In the technology industry, we talk a lot about the lack of women in technical or leadership roles. In cybersecurity, the issue is even more precarious and dire. As you might guess, things get worse as you move into more niche positions. In data science, for instance, it can be even tougher for a woman to break into the business, no matter how talented and qualified she is.
While it’s thrilling and inspiring to see all the work going into getting more young girls into science, technology, engineering and math (STEM) programs, we also have to also consider the unconscious (and, sadly, probably conscious) bias of leaders and recruiters seeking new talent to fill technical roles.
In my experience, it’s rather difficult to be taken seriously as a woman doing research topics involving mathematics and statistics. There is a general unconscious bias that many of us have, myself included, that tends to take masculine people at their word when it comes to analytical results, where we may more likely question the same results if presented by a woman.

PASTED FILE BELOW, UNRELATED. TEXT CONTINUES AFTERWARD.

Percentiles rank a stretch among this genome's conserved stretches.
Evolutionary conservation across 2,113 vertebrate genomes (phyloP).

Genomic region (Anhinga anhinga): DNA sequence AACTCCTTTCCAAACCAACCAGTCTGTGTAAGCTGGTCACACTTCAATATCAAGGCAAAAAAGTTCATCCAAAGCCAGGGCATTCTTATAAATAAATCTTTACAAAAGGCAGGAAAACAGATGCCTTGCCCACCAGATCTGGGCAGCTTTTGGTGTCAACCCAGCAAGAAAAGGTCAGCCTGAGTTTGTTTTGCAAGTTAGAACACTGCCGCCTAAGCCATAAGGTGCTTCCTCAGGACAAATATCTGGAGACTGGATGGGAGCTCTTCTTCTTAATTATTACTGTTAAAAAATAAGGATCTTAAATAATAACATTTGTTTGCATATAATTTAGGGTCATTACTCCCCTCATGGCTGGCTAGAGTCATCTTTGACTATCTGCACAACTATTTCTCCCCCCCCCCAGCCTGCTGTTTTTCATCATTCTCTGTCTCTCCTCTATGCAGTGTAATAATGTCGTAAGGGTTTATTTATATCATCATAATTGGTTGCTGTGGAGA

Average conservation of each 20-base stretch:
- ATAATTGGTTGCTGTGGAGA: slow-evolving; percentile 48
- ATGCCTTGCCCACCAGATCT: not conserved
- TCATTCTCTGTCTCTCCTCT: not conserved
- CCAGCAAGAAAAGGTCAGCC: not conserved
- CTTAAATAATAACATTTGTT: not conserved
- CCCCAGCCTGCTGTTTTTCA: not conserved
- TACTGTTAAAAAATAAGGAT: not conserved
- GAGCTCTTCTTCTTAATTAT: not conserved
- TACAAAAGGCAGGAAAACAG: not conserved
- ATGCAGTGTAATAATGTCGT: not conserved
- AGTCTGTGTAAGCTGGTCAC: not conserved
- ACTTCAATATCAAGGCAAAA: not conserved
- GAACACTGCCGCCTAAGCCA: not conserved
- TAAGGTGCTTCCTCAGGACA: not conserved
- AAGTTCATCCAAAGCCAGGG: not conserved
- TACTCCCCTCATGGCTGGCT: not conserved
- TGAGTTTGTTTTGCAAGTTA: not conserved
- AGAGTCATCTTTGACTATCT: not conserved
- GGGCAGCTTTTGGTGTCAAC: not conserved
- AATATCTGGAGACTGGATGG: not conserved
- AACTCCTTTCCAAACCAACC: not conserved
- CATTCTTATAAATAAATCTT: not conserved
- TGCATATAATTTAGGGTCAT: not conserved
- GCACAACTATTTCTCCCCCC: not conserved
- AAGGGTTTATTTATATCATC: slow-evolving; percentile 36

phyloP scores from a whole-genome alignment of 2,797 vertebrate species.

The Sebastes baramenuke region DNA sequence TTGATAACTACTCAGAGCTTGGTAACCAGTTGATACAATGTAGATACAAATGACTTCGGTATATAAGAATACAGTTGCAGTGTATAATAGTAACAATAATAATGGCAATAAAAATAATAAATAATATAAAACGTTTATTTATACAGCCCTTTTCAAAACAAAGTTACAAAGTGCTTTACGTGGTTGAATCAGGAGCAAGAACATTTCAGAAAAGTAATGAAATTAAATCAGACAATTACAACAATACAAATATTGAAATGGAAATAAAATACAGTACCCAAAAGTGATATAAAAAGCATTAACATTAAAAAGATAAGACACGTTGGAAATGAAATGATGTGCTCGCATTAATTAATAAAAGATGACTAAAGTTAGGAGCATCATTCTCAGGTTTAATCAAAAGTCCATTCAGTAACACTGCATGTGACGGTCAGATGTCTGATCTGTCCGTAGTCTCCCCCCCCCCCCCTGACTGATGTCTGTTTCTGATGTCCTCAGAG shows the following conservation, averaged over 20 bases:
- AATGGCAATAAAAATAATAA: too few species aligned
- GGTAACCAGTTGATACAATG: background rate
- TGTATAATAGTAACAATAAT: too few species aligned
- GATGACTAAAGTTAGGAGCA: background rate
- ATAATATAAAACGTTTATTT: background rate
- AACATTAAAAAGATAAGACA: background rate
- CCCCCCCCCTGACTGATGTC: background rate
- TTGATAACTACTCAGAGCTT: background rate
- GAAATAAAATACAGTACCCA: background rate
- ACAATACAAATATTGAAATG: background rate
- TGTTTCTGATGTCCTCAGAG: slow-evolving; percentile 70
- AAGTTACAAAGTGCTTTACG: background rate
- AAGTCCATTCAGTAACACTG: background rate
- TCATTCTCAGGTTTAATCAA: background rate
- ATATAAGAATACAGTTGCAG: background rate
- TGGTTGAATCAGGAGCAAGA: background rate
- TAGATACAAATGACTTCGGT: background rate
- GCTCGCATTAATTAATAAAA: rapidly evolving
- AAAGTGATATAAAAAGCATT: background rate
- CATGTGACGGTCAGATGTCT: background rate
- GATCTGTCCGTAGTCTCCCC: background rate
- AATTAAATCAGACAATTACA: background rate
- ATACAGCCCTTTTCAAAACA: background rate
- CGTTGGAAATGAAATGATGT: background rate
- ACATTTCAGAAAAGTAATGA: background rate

The assumption goes that men know what they’re talking about, whereas women might not fully grasp the numbers, algorithms, and complexity they’re dealing with. It’s usually unconscious and entirely unintended, but it’s a real, measurable effect and it IS sexism.
A Case Study In Doubt
In my own career as a technical female, I have seen many examples of this, but one in particular experience in my past makes for an interesting case study.
As part of a larger machine-learning study at a previous employer, I needed to solve (Read more...)
This is a Security Bloggers Network syndicated blog post authored by Hailey Buckingham. Read the original post at: Cylance Blog